It was a lucky thing he hadn't flopped down on the bed as originally planned; he might have given the small fellow quite a scare. Frodo frowned. He guessed (correctly, as it happened) that the intruder was frightened of him already. Perhaps Frodo could show that he didn't bite, and coax his shy guest to come out? He considered how he would deal with his little cousin Merry in such a situation, and a plan rapidly took shape in his mind.
Frodo turned round again and yawned elaborately. "Oh! I'm so tired!" Frodo exclaimed. "I think I'll lie down on this fine bed!"
A muffled gasp was heard from beneath the bed, and Frodo suppressed a giggle. Continuing the game, he took another step back toward the bed, and then gave a startled yelp. "But wait!" he cried. "There's someone under the bed! Who could it be?"
The bed remained silent.
"Hmm. Perhaps I'll have a guess, then," Frodo said. "Is it... Hamfast Gamgee?"
This time the silence was broken by an incredulous snicker.
Encouraged by this evidence that his visitor was enjoying the game, Frodo continued, "no, perhaps not. I can't imagine why Hamfast Gamgee would be hiding under my bed; he has plenty to keep him occupied elsewhere. I'll have to guess again. Could it be... Mayor Whitfoot?"
A muffled giggle escaped from the bed.
"No, the Mayor is a very busy hobbit. He'd scarcely have time to pop under my bed, would he?" said Frodo. "Aha! I've got it. It must be... an Elf!"
The bed gasped in delight, and Frodo smiled.
"On the other hand, one of the Fair Folk would hardly find himself in such an undignified position, would he? And besides, he would be too big by far, to fit in such a small space."
The bed waited silently.
Frodo turned again to face the bed, trying to suppress a smile. "Well, I'm afraid only one possibility remains," the tweenager said, keeping his eyes on the gap under the bed. "And so I know it has to be... a Cave Troll."
The bed snorted loudly and dissolved into helpless giggles.
"Come on out, Mr. Troll!" Frodo exclaimed.
After some delicate manoeuvring, the Cave Troll emerged from beneath Frodo's bed and stood upright, looking startlingly like a small, well-rumpled hobbit lad, with honey-coloured curls and honest brown eyes. He looked a little older than Merry, perhaps eleven or twelve years old; he had a round, cheerful face, and he was still struggling to contain his mirth.
"I beg your pardon, sir, but I reckon I'm not nearly big enough to be a Troll!" the wide-eyed lad exclaimed, finally catching his breath.
"Well then, it seems I was mistaken after all," Frodo said. "It is only a hobbit lad, like myself." He crouched down to the smaller boy's level, and blue eyes met brown.
"Samwise Gamgee at your service, sir," the younger lad said, suddenly recalling his manners.
"Frodo Baggins, at yours and your family's," Frodo replied, extending his hand.
Samwise shook it shyly, and then Frodo straightened up. "Now then!" he said. "I believe my uncle said something about an early supper. You Trolls must get hungry, hiding under beds all day. Will you come with me?"
"Aye, I will, Mr. Frodo!" Samwise exclaimed, slipping his hand into the older lad's.
Several hours later, in Number 3, Bagshot Row, six children were preparing for bed and two adults were talking out in the kitchen.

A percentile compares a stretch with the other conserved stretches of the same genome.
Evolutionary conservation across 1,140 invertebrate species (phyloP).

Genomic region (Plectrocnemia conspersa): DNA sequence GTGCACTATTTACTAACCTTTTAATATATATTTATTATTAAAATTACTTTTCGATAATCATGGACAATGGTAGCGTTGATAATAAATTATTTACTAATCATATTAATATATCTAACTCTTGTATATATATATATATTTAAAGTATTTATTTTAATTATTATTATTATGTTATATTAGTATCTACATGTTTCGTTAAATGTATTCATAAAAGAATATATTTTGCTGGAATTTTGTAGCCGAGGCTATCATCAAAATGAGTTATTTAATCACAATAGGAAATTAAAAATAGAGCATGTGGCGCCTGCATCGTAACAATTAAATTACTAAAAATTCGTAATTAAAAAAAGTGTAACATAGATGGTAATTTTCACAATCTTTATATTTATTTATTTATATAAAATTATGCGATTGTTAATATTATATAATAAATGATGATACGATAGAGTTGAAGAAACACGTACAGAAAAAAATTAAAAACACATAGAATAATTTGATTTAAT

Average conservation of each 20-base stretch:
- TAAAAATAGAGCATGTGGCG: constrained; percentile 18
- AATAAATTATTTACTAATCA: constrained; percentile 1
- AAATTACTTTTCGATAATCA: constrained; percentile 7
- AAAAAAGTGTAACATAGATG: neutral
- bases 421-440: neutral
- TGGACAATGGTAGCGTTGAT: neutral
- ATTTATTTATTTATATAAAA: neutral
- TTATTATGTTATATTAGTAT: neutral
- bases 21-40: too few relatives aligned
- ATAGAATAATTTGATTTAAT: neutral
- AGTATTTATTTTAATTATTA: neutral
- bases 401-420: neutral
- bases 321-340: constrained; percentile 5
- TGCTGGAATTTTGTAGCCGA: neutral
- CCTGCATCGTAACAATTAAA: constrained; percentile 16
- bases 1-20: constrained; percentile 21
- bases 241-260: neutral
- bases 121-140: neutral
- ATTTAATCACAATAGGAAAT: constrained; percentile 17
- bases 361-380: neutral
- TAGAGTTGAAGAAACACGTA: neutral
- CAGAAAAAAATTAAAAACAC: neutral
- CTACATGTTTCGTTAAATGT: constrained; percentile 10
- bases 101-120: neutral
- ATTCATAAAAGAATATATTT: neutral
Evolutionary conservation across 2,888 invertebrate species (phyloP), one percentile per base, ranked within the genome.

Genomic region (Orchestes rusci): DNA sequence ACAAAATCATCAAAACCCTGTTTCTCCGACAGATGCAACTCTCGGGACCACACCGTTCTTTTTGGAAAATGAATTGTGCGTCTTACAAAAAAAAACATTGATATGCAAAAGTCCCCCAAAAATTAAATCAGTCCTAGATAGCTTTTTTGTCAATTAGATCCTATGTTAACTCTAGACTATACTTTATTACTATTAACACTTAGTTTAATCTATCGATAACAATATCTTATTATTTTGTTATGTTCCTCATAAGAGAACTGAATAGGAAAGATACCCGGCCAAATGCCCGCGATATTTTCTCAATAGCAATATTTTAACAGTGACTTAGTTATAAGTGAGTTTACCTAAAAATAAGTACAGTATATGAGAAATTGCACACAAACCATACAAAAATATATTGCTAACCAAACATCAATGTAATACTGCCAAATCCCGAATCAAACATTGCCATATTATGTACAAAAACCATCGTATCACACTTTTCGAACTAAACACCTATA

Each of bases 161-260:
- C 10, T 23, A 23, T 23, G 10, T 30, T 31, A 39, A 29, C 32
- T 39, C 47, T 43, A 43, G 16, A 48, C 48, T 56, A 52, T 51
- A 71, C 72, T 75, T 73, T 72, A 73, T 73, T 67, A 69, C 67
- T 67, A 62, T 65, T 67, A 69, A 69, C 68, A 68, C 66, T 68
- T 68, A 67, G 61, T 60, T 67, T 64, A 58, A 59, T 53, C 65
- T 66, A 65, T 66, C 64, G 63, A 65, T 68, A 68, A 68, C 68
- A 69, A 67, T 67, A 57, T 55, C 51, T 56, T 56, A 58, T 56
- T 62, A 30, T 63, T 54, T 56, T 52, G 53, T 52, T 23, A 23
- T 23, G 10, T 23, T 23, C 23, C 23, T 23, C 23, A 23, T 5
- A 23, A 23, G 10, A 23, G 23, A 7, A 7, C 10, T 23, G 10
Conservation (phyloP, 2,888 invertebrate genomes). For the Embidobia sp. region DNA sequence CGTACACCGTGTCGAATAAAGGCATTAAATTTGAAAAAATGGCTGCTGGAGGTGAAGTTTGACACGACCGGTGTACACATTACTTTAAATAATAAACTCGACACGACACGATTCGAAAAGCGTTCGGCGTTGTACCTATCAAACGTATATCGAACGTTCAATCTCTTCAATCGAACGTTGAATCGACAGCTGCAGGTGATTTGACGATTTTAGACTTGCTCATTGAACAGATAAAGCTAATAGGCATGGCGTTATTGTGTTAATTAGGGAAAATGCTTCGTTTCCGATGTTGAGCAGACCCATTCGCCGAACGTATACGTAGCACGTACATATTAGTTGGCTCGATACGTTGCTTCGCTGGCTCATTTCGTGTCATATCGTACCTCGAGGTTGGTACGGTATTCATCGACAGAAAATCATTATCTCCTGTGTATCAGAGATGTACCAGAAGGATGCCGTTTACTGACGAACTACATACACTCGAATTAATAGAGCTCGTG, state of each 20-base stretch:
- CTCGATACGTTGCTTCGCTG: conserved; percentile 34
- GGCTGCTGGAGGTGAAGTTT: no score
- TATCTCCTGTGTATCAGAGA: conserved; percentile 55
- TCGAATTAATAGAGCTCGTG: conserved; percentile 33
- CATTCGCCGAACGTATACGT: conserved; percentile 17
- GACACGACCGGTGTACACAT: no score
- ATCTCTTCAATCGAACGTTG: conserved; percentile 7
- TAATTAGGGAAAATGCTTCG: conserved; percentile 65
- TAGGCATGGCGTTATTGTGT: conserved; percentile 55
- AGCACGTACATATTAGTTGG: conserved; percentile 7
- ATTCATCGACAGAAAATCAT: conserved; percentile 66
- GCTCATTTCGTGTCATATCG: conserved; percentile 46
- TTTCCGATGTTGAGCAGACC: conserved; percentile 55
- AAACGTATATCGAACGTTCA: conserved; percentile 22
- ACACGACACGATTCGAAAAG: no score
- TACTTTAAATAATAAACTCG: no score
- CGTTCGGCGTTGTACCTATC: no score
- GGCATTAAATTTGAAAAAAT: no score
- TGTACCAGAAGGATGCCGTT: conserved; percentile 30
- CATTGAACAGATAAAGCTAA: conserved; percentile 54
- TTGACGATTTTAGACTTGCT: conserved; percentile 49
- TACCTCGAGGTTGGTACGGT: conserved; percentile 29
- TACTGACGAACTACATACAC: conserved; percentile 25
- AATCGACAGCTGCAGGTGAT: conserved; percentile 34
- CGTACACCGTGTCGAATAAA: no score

"Aye, he seems like a nice enough lad," Hamfast agreed. "But he is from Buckland, and them Bucklanders are a queer lot, they say."
"Well, mind you don't go talking about Buckland folk and their odd ways in front of the children, Ham," Bell said, reaching up to extinguish the lamp that burned in the little kitchen. "Like it or not, Mr. Frodo is our master's heir, and he must be treated as such."
"I reckon you're right, Bell-lass," Hamfast sighed. "And at least he'll get a proper upbringing here in Hobbiton. Aye, he may yet turn out all right."
"Oh, nonsense, Ham," Bell replied. "Since when have you paid any mind to what folks say? Anyway, Hamson seemed to like him all right. And little Sam is quite fond of the boy already."
"That's a fine thing, then," Hamfast nodded, "since our Sam will one day take over for me, I daresay, when I retire."
Bell laughed. "Did Sam tell ye how he came to meet the young master?"
"Nay," the Gaffer said, turning to look curiously at his wife.
"Well, after he brought in the kindling you'd asked for, he thought he'd have himself a look in Mr. Frodo's room," Bell said, shaking her head at her son's lack of propriety. "As Sam tells it, Mr. Bilbo and Mr. Frodo came along while he was still inside, so he hid 'imself under the bed!"
Hamfast choked on the cup of tea he had been sipping.
"Now, now," Bell said hastily. "Don't go gettin' yourself upset. There was no harm done. Little Sam said that Mr. Frodo found him, but he wasn't upset at all and treated our boy with uncommon kindness."
Hamfast couldn't help chuckling at the imagined scene. "All the same, Bell, I'll have to have a talk with Sam," he said. "If he's going to start helpin' me in Mr. Bilbo's garden this year, he'll have to mind 'is manners better'n that."
Bell merely laughed and went to tuck in the children, while Hamfast made ready for bed.
Up the Hill in Bag End, another child was being tucked into bed. Frodo yawned and closed his eyes. Bilbo shut the book he'd been reading from and smiled at his young cousin.
"I think that's enough for tonight, Frodo-lad," Bilbo said.
"Thank you for reading to me, Uncle Bilbo." Frodo opened his eyes again.
Bilbo reached out hesitantly and smoothed a dark lock of hair away from Frodo's face, then pulled the covers up to Frodo's chin.
"Sleep well, dear boy," Bilbo said, placing a kiss on Frodo's forehead. He laid the book down on the bureau and left the dark room, closing the door softly behind him.
Frodo smiled in the darkness. This adventure was starting out better than he could have imagined.